A grieving son hailed the Fife vaccination progress as light at the end of the tunnel.
Alan Wightman, whose mother 88-year-old mother Helen died at Scoonie House care home in Leven in May, said it was excellent so many people had received their first dose.
However, he criticised the UK Government for allowing the pandemic to spread while the vaccine was still being developed.
Around 10,000 people have died across the UK since the start of December, bringing the death toll to almost 85,000.
“It’s excellent to hear the vaccine is being rolled out so quickly,” Mr Wightman said.
“It’s certainly light at the end of the tunnel.
“What’s very disappointing however, is the number of deaths we’ve seen in the second and third wave of the virus.”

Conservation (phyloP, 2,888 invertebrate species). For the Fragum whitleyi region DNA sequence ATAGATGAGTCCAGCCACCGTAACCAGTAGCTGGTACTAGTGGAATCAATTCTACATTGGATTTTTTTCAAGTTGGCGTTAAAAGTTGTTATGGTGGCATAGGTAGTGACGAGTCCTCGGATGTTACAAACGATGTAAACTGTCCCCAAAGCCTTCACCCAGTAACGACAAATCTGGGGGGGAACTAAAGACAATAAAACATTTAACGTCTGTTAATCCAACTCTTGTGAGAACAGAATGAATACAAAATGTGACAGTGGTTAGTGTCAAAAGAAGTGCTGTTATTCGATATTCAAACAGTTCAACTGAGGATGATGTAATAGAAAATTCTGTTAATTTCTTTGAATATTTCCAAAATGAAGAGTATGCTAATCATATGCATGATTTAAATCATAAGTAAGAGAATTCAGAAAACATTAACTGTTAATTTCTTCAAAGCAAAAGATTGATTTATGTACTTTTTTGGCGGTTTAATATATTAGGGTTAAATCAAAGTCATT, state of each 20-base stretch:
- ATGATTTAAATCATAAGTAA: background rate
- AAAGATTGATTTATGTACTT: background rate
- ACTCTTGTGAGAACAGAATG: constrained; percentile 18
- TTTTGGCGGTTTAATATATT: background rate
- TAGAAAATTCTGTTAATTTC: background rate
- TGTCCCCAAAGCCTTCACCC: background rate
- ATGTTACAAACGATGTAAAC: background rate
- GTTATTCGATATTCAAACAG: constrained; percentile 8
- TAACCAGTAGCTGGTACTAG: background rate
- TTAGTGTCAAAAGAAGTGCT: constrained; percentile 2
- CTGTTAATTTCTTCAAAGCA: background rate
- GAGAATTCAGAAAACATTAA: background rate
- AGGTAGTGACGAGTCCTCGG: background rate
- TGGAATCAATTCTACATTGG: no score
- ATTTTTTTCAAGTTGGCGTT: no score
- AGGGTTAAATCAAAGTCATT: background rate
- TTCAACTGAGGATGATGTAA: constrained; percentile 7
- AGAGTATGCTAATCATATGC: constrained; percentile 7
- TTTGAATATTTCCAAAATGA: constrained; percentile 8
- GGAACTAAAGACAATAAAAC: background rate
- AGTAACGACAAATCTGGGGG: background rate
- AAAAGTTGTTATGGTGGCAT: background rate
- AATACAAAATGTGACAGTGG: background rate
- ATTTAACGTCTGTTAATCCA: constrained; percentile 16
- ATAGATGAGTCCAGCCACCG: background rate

He added: “The original death toll was bad enough but predictions that it will go above 100,000 shows how poorly the pandemic is being handled in the UK.”
Mr Wightman said people had dropped their guard after being allowed to meet with other households over Christmas.
“There’s a lot of focus on us being the first country to approve the vaccine and roll it out but they’ve encouraged the third wave,” he said.
“We saw a lot of people mixing and we’re now paying the cost.
“Whilst its terrific on the one hand, we didn’t focus on the problem in the interim and the country let its guard down.
“We behaved as if the suffering was done but it wasn’t.”
Mr Wightman is a member of the Covid-19 Bereaved Families for Justice Group, which is campaigning for a full public inquiry into the handling of the Covid-19 pandemic.
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